Skill games - Replacing the practise arena comes skill games; the new way that will make you addicted to FIFA for a few hours. Described as "helping beginners improve their game", EA has brought in an assortment of mini challenges that progress from Bronze to Silver to Gold and then to Skill Challenge in which getting Legendary status is what's required. The skill games are based on the basic attributes of players; shooting, short passing, lobbing, penalties etc. And at the point of writing, I have completed all skill games on Gold with one Skill Challenge on Legendary. They are great to waste a bit of time on when you find yet another match tedious but I have completed them quite easily, so maybe more to come? DLC?

In terms of the modes, there's FIFA Ultimate Team (FUT), that allows you to relive some nostalgia due to its collector cards format, Seasons, that lets you play a series of games online against real people to progress to higher leagues and, of course, Career mode.

Career mode has always been my first port of call, as it were. When I a new FIFA game, I play about 50 hours on the Career mode before attempting other modes, just so that I can get used to the game. This time, however, I think I will probably spend more time due to an addition of several new features including internationals, different transfers, more interaction with your "team", the press and scouting.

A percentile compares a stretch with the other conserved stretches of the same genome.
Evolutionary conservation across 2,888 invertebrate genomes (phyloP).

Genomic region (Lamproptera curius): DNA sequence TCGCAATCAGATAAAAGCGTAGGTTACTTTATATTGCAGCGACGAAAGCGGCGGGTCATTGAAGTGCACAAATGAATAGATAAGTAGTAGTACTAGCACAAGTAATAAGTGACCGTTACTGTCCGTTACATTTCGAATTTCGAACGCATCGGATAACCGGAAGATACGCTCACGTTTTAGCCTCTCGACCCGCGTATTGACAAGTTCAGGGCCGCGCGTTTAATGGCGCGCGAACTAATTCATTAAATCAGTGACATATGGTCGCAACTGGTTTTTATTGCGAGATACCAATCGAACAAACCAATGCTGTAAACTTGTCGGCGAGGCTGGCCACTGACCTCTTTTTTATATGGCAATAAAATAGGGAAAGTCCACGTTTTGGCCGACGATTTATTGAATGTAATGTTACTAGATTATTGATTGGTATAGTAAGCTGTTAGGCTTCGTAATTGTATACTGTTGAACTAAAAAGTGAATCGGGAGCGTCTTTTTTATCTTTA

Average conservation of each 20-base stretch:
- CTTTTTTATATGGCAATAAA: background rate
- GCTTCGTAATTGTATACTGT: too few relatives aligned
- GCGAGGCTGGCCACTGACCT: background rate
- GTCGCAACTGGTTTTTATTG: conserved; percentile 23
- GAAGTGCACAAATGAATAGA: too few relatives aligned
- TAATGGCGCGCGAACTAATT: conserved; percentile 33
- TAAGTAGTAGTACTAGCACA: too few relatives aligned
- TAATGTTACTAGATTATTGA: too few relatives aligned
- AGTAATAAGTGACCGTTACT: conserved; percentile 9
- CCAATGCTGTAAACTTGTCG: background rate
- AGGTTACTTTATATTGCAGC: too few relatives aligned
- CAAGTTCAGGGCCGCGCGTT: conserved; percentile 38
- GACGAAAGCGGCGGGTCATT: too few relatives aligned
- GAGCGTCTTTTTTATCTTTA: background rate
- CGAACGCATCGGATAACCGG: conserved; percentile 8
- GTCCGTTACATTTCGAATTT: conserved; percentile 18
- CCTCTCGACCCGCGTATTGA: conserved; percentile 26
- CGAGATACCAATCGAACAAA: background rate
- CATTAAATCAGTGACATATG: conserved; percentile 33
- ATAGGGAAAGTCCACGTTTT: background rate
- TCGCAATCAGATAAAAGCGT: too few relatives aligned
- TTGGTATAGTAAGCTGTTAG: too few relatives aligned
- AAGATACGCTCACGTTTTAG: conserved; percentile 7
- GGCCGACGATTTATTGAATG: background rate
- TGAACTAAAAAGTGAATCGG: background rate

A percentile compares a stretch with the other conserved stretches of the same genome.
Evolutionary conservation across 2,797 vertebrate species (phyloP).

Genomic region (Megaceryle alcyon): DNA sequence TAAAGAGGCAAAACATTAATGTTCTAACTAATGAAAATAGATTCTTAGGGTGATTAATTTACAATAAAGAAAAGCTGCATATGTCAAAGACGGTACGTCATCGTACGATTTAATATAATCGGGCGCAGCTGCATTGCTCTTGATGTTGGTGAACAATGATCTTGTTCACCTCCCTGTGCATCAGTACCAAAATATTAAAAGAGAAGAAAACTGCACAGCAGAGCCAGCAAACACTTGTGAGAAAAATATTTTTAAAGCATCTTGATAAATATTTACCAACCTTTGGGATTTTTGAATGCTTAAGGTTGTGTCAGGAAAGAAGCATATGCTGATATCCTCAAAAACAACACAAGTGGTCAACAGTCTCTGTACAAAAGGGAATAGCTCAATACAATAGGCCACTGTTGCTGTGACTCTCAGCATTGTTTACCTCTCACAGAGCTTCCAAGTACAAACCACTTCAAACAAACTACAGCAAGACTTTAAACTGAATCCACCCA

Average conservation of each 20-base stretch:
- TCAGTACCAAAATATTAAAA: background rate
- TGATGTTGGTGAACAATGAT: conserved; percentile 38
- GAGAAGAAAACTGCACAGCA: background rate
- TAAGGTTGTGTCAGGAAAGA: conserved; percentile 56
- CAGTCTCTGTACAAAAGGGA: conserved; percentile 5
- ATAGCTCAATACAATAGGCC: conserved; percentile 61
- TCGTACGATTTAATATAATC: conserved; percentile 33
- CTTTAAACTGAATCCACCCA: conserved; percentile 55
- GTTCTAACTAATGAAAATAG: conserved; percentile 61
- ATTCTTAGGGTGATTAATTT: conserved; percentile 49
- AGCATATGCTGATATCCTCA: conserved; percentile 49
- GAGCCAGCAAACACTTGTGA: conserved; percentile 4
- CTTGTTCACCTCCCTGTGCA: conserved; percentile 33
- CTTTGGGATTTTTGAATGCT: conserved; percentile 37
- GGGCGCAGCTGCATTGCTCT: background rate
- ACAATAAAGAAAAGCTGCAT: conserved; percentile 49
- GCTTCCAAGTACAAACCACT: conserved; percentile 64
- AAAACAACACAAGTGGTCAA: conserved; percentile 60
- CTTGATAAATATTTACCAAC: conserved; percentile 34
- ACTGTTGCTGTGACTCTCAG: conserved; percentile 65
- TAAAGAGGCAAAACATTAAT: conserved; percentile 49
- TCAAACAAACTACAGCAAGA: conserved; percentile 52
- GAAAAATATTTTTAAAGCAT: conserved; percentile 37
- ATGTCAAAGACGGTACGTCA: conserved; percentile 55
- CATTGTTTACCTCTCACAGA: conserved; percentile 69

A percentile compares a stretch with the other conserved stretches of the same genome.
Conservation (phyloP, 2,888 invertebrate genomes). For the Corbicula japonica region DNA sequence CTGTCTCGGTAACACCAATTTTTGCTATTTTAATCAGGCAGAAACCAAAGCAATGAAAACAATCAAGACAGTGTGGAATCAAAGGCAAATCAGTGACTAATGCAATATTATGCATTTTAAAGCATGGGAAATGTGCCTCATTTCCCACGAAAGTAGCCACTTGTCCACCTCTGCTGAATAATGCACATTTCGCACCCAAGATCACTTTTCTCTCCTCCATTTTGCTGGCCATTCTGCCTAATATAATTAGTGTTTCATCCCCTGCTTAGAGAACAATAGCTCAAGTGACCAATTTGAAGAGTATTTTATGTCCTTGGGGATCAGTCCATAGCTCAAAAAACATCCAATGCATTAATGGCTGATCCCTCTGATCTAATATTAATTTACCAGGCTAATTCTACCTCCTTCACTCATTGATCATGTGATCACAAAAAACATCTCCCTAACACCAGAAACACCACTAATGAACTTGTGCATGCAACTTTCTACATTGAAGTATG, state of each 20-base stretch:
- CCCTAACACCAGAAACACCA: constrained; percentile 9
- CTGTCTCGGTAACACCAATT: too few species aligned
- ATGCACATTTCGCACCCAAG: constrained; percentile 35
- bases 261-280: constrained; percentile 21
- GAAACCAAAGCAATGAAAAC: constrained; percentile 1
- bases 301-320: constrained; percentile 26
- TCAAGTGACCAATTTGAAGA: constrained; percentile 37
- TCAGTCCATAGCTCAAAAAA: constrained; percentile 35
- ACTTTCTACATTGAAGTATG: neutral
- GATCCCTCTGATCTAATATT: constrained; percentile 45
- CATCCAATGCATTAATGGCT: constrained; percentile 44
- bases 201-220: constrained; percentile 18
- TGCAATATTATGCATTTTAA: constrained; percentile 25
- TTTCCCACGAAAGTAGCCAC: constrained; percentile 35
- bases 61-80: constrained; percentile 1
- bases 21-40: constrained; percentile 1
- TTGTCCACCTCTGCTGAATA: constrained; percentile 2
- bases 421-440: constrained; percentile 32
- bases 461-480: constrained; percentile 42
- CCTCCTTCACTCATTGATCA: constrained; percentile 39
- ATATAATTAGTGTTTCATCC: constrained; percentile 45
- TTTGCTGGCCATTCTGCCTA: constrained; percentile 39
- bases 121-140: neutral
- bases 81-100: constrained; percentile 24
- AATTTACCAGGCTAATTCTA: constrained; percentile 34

The internationals part lets you play as an international side if you do well during the previous season. I, for example, played a season at West Ham. I won the league and the FA Cup and was offered to come and manage Peru, Bolivia or Chile... I'm not saying you start big but you don't have to give up your domestic side to manage your international team and I heartily recommend it.

The difference in transfers is not massive but it didn't need to be, anyway. The only real difference is the clubs won't let their star players go without some serious dosh laid out in front of them which can actually lead you to look elsewhere at lesser teams or future stars. This year you can also add players to a bid to secure a new player by offering them as part of the deal which is good for when your money is tight and nobody wants to buy that player anyway.